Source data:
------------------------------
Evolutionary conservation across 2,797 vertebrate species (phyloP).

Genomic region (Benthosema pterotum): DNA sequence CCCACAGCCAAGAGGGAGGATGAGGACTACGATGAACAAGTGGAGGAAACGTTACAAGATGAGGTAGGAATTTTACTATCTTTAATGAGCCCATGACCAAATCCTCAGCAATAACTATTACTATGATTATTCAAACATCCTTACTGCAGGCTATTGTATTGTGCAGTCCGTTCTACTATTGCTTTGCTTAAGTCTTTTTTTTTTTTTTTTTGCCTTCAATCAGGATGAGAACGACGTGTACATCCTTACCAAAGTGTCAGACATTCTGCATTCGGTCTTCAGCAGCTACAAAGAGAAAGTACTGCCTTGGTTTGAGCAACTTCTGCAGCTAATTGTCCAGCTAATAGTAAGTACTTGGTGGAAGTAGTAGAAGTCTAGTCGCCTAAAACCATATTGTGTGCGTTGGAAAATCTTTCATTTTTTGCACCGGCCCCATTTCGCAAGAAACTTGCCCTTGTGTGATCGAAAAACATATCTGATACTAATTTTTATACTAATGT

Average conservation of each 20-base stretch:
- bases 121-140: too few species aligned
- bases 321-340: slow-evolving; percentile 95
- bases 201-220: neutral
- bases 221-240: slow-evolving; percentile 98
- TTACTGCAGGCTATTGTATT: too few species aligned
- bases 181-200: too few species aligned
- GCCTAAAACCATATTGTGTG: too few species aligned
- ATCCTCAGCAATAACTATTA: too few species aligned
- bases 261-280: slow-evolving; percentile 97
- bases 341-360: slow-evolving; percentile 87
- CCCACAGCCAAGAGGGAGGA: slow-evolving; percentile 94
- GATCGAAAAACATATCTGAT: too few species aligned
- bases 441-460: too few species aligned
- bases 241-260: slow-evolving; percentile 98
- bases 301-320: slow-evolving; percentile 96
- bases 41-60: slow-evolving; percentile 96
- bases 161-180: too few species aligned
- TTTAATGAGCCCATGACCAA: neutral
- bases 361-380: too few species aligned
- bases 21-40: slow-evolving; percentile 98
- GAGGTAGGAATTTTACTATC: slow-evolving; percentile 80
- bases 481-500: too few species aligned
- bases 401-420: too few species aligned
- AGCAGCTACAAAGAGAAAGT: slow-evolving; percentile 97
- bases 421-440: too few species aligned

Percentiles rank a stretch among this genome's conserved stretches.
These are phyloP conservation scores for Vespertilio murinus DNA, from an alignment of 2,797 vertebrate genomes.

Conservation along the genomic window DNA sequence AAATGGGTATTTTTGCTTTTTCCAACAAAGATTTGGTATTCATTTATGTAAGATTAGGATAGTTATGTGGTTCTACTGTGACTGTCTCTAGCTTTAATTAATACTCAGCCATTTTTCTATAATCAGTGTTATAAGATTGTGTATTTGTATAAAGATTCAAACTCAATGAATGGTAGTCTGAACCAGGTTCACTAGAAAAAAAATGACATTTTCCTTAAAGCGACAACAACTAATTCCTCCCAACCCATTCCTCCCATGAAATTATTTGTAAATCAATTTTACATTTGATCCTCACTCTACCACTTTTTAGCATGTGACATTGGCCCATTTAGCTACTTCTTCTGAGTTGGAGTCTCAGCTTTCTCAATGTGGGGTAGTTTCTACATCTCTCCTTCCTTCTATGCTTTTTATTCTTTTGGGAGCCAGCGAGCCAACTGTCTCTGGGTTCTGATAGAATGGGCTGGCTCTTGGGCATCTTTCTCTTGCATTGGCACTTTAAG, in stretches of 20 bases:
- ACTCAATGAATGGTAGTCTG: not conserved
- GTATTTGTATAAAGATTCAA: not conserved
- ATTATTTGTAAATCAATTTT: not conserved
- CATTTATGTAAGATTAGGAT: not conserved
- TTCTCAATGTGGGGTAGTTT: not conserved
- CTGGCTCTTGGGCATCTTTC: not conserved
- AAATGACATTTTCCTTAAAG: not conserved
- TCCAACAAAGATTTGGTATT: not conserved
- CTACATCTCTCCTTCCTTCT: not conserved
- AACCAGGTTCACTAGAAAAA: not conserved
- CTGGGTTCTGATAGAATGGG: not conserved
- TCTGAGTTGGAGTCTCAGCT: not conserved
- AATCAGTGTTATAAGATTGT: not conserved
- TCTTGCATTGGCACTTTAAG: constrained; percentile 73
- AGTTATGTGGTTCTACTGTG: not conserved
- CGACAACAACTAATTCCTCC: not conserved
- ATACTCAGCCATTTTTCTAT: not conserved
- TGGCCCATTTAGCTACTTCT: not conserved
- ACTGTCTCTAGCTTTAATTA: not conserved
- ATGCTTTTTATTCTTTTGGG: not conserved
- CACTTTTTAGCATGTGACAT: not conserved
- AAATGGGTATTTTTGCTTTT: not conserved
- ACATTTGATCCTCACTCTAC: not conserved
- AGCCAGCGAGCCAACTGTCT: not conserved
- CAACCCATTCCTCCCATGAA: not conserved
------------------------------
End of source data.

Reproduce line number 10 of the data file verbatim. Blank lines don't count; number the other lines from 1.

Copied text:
- GCCTAAAACCATATTGTGTG: too few species aligned